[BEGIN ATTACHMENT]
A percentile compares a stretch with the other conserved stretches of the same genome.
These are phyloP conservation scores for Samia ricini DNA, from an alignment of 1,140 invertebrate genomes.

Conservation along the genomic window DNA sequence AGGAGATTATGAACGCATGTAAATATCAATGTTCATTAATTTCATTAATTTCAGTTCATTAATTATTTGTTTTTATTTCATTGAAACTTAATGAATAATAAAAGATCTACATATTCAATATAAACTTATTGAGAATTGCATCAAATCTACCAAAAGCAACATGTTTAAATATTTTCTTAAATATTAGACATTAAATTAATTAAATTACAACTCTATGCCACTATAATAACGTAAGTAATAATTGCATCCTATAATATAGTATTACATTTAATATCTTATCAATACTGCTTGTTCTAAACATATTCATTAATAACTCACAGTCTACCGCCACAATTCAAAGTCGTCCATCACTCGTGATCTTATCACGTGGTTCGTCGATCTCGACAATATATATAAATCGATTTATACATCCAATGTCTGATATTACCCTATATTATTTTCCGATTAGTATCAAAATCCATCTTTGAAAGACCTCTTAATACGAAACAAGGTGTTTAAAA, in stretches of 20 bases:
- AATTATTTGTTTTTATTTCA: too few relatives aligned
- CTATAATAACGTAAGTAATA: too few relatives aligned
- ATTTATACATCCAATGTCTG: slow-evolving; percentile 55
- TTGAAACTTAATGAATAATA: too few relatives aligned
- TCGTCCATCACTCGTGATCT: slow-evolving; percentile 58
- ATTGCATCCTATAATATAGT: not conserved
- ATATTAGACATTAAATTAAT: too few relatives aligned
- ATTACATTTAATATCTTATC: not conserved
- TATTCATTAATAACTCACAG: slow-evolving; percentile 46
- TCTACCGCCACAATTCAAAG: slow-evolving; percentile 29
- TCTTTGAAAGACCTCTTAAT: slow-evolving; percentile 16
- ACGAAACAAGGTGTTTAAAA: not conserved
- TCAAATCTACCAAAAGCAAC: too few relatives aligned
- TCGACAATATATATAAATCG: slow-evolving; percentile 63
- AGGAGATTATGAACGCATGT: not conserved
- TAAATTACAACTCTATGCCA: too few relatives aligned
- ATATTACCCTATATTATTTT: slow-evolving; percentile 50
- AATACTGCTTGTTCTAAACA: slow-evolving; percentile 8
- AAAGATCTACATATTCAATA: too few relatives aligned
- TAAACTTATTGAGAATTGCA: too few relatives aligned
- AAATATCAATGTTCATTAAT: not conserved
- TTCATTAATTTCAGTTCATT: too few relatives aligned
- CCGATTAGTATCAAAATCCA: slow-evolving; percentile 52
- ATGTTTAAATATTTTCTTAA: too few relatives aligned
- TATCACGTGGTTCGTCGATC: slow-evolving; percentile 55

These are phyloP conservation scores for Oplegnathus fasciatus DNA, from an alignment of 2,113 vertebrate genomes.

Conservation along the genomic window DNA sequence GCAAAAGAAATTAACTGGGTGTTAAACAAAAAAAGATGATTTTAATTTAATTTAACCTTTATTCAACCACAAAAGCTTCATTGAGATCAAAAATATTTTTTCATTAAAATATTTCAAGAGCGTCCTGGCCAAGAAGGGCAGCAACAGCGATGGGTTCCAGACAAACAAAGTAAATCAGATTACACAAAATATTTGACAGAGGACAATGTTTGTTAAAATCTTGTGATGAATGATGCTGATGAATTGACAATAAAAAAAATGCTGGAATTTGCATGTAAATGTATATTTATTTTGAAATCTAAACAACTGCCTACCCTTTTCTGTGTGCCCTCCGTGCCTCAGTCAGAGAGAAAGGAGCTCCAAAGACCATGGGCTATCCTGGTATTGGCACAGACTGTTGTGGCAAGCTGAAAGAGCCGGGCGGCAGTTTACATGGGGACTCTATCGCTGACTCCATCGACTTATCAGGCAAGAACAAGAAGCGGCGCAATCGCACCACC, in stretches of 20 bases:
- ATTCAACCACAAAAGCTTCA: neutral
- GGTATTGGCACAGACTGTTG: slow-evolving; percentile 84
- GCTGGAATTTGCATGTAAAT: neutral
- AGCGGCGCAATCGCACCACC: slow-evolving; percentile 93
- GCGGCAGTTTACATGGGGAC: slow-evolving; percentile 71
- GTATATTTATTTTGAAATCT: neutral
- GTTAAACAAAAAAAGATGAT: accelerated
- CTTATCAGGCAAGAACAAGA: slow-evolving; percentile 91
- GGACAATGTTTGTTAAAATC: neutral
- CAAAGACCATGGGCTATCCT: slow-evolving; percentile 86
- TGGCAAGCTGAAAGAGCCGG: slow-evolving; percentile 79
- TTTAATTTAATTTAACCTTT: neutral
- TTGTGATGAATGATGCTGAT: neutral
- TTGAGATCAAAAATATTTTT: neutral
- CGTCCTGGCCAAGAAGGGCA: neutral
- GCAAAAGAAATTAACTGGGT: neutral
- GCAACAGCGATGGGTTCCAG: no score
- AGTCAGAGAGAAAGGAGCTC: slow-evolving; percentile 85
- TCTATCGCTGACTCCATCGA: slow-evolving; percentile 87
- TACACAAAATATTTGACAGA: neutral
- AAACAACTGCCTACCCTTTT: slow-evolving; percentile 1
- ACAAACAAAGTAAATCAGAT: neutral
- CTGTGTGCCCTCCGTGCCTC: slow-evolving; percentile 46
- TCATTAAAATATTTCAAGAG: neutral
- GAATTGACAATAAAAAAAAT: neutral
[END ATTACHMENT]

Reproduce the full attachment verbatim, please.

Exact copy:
A percentile compares a stretch with the other conserved stretches of the same genome.
These are phyloP conservation scores for Samia ricini DNA, from an alignment of 1,140 invertebrate genomes.

Conservation along the genomic window DNA sequence AGGAGATTATGAACGCATGTAAATATCAATGTTCATTAATTTCATTAATTTCAGTTCATTAATTATTTGTTTTTATTTCATTGAAACTTAATGAATAATAAAAGATCTACATATTCAATATAAACTTATTGAGAATTGCATCAAATCTACCAAAAGCAACATGTTTAAATATTTTCTTAAATATTAGACATTAAATTAATTAAATTACAACTCTATGCCACTATAATAACGTAAGTAATAATTGCATCCTATAATATAGTATTACATTTAATATCTTATCAATACTGCTTGTTCTAAACATATTCATTAATAACTCACAGTCTACCGCCACAATTCAAAGTCGTCCATCACTCGTGATCTTATCACGTGGTTCGTCGATCTCGACAATATATATAAATCGATTTATACATCCAATGTCTGATATTACCCTATATTATTTTCCGATTAGTATCAAAATCCATCTTTGAAAGACCTCTTAATACGAAACAAGGTGTTTAAAA, in stretches of 20 bases:
- AATTATTTGTTTTTATTTCA: too few relatives aligned
- CTATAATAACGTAAGTAATA: too few relatives aligned
- ATTTATACATCCAATGTCTG: slow-evolving; percentile 55
- TTGAAACTTAATGAATAATA: too few relatives aligned
- TCGTCCATCACTCGTGATCT: slow-evolving; percentile 58
- ATTGCATCCTATAATATAGT: not conserved
- ATATTAGACATTAAATTAAT: too few relatives aligned
- ATTACATTTAATATCTTATC: not conserved
- TATTCATTAATAACTCACAG: slow-evolving; percentile 46
- TCTACCGCCACAATTCAAAG: slow-evolving; percentile 29
- TCTTTGAAAGACCTCTTAAT: slow-evolving; percentile 16
- ACGAAACAAGGTGTTTAAAA: not conserved
- TCAAATCTACCAAAAGCAAC: too few relatives aligned
- TCGACAATATATATAAATCG: slow-evolving; percentile 63
- AGGAGATTATGAACGCATGT: not conserved
- TAAATTACAACTCTATGCCA: too few relatives aligned
- ATATTACCCTATATTATTTT: slow-evolving; percentile 50
- AATACTGCTTGTTCTAAACA: slow-evolving; percentile 8
- AAAGATCTACATATTCAATA: too few relatives aligned
- TAAACTTATTGAGAATTGCA: too few relatives aligned
- AAATATCAATGTTCATTAAT: not conserved
- TTCATTAATTTCAGTTCATT: too few relatives aligned
- CCGATTAGTATCAAAATCCA: slow-evolving; percentile 52
- ATGTTTAAATATTTTCTTAA: too few relatives aligned
- TATCACGTGGTTCGTCGATC: slow-evolving; percentile 55

These are phyloP conservation scores for Oplegnathus fasciatus DNA, from an alignment of 2,113 vertebrate genomes.

Conservation along the genomic window DNA sequence GCAAAAGAAATTAACTGGGTGTTAAACAAAAAAAGATGATTTTAATTTAATTTAACCTTTATTCAACCACAAAAGCTTCATTGAGATCAAAAATATTTTTTCATTAAAATATTTCAAGAGCGTCCTGGCCAAGAAGGGCAGCAACAGCGATGGGTTCCAGACAAACAAAGTAAATCAGATTACACAAAATATTTGACAGAGGACAATGTTTGTTAAAATCTTGTGATGAATGATGCTGATGAATTGACAATAAAAAAAATGCTGGAATTTGCATGTAAATGTATATTTATTTTGAAATCTAAACAACTGCCTACCCTTTTCTGTGTGCCCTCCGTGCCTCAGTCAGAGAGAAAGGAGCTCCAAAGACCATGGGCTATCCTGGTATTGGCACAGACTGTTGTGGCAAGCTGAAAGAGCCGGGCGGCAGTTTACATGGGGACTCTATCGCTGACTCCATCGACTTATCAGGCAAGAACAAGAAGCGGCGCAATCGCACCACC, in stretches of 20 bases:
- ATTCAACCACAAAAGCTTCA: neutral
- GGTATTGGCACAGACTGTTG: slow-evolving; percentile 84
- GCTGGAATTTGCATGTAAAT: neutral
- AGCGGCGCAATCGCACCACC: slow-evolving; percentile 93
- GCGGCAGTTTACATGGGGAC: slow-evolving; percentile 71
- GTATATTTATTTTGAAATCT: neutral
- GTTAAACAAAAAAAGATGAT: accelerated
- CTTATCAGGCAAGAACAAGA: slow-evolving; percentile 91
- GGACAATGTTTGTTAAAATC: neutral
- CAAAGACCATGGGCTATCCT: slow-evolving; percentile 86
- TGGCAAGCTGAAAGAGCCGG: slow-evolving; percentile 79
- TTTAATTTAATTTAACCTTT: neutral
- TTGTGATGAATGATGCTGAT: neutral
- TTGAGATCAAAAATATTTTT: neutral
- CGTCCTGGCCAAGAAGGGCA: neutral
- GCAAAAGAAATTAACTGGGT: neutral
- GCAACAGCGATGGGTTCCAG: no score
- AGTCAGAGAGAAAGGAGCTC: slow-evolving; percentile 85
- TCTATCGCTGACTCCATCGA: slow-evolving; percentile 87
- TACACAAAATATTTGACAGA: neutral
- AAACAACTGCCTACCCTTTT: slow-evolving; percentile 1
- ACAAACAAAGTAAATCAGAT: neutral
- CTGTGTGCCCTCCGTGCCTC: slow-evolving; percentile 46
- TCATTAAAATATTTCAAGAG: neutral
- GAATTGACAATAAAAAAAAT: neutral